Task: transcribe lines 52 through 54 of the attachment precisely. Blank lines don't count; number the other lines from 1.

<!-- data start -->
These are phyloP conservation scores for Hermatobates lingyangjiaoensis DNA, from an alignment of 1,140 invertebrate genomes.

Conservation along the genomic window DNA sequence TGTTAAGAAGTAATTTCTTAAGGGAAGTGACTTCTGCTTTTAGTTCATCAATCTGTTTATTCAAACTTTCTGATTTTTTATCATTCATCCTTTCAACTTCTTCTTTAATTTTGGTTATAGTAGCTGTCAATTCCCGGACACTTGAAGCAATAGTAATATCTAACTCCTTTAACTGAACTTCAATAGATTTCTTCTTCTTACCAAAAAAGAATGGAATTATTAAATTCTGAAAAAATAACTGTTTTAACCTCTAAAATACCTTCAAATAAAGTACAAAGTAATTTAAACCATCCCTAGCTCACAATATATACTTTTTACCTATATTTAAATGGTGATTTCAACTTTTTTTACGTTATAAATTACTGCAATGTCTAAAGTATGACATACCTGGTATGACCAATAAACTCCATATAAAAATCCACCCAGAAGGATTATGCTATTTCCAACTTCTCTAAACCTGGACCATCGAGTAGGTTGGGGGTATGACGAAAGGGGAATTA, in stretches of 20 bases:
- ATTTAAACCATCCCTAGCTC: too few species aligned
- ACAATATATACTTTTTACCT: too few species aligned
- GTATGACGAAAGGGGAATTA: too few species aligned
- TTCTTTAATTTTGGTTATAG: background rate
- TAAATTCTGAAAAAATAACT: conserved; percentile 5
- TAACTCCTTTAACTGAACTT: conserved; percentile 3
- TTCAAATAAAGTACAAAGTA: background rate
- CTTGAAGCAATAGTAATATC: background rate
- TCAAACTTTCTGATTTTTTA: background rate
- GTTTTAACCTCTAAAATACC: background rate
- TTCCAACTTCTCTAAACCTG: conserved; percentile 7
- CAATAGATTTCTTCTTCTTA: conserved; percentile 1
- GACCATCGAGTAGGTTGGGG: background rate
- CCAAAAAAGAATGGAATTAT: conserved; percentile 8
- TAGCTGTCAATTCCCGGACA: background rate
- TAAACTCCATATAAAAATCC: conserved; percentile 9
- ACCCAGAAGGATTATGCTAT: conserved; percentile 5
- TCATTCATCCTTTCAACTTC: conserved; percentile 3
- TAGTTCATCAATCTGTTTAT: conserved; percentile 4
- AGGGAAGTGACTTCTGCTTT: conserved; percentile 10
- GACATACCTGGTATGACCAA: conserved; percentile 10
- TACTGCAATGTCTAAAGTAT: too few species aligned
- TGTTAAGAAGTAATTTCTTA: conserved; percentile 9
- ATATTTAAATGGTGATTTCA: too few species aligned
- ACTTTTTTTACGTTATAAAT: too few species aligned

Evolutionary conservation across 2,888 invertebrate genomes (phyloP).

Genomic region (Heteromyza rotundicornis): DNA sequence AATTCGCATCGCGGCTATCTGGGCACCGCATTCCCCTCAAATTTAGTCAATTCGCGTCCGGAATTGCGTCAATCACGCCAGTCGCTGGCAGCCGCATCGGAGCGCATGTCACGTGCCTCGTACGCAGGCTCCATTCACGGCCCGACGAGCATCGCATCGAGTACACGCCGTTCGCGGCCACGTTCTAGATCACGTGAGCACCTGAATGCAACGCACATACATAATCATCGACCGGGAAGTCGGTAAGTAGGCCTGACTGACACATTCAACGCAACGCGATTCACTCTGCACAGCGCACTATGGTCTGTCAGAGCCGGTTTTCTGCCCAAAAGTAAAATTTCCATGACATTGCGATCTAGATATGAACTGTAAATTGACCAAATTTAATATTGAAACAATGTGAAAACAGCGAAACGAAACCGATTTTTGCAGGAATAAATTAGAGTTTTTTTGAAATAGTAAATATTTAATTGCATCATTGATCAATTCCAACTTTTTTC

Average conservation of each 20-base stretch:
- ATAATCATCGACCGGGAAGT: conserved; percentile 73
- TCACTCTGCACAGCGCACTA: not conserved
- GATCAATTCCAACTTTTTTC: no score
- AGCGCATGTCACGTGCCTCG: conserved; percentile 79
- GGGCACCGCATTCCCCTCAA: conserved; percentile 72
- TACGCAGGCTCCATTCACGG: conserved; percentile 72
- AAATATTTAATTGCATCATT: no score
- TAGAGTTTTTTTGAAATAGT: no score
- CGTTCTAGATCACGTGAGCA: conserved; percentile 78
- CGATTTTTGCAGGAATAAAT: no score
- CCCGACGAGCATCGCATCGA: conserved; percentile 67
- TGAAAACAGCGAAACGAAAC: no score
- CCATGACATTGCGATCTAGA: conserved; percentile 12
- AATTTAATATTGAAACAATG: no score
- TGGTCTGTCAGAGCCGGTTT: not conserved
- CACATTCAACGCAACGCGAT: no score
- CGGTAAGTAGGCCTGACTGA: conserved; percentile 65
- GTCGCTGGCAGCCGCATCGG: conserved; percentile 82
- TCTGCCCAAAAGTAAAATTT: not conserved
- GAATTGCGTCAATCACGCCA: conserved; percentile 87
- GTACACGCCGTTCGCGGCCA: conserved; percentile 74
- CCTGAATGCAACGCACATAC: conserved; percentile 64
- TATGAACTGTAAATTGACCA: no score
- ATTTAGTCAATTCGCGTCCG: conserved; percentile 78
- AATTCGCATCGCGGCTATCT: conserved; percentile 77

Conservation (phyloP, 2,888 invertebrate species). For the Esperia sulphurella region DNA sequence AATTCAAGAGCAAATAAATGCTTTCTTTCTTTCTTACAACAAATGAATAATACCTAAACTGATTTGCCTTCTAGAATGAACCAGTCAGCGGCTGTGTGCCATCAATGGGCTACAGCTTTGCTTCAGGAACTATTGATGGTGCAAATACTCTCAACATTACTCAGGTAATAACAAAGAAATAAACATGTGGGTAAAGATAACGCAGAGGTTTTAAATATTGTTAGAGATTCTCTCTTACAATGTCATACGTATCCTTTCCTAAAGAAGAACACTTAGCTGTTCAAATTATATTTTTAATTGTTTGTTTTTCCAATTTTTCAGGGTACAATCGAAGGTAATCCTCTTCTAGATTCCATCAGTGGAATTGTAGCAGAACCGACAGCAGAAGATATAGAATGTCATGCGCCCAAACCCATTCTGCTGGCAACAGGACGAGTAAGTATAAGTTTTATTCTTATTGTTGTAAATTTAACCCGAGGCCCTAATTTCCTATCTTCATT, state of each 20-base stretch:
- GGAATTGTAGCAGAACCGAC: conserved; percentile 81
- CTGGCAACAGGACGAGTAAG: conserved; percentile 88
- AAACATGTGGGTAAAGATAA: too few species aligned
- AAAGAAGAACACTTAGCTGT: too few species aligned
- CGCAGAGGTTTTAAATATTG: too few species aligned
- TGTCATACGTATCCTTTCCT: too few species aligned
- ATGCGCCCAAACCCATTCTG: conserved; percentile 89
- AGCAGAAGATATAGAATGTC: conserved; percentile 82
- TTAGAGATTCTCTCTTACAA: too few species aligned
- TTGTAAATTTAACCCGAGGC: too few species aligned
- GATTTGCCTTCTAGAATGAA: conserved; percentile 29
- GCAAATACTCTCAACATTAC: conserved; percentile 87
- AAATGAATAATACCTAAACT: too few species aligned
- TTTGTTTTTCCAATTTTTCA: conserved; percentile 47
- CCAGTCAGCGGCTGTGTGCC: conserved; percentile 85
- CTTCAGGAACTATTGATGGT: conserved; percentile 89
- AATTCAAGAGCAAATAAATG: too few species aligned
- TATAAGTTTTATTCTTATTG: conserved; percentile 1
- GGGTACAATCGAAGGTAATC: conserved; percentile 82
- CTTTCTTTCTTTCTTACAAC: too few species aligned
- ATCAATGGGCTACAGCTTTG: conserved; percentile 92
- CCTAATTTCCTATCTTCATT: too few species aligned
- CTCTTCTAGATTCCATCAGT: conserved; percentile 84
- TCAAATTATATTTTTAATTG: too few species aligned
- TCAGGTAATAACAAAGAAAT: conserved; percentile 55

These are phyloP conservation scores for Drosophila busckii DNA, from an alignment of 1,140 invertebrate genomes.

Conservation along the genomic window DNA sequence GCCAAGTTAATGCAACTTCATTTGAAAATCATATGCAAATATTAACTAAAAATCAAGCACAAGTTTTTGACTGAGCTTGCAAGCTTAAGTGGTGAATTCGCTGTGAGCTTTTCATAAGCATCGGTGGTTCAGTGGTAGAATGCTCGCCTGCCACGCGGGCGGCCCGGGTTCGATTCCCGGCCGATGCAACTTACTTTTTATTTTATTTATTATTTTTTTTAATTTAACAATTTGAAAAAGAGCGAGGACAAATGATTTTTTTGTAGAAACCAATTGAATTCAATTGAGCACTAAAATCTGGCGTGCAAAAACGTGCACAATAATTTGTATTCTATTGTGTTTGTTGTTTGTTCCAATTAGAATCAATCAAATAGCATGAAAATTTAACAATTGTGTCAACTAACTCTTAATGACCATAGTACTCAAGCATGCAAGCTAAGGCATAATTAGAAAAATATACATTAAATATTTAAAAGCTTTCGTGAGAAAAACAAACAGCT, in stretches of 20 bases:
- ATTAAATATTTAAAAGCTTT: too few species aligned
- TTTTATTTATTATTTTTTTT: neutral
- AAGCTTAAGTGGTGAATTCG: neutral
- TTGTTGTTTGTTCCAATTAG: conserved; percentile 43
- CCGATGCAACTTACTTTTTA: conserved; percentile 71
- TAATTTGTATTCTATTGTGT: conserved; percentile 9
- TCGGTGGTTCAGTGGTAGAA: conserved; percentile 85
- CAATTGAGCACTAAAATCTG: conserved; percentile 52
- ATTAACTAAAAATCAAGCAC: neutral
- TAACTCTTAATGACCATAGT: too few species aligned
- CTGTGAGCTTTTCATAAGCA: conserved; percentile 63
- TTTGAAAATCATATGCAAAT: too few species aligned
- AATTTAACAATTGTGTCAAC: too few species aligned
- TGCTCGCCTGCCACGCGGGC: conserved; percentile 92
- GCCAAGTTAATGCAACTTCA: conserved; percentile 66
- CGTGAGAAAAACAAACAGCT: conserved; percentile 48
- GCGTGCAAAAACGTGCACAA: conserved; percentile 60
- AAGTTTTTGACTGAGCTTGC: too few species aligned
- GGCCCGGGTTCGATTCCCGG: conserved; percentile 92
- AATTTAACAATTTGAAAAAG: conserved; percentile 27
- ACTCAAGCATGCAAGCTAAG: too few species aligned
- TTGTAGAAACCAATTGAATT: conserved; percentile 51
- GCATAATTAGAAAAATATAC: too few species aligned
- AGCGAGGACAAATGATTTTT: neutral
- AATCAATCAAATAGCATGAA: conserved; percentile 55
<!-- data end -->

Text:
- CCTGAATGCAACGCACATAC: conserved; percentile 64
- TATGAACTGTAAATTGACCA: no score
- ATTTAGTCAATTCGCGTCCG: conserved; percentile 78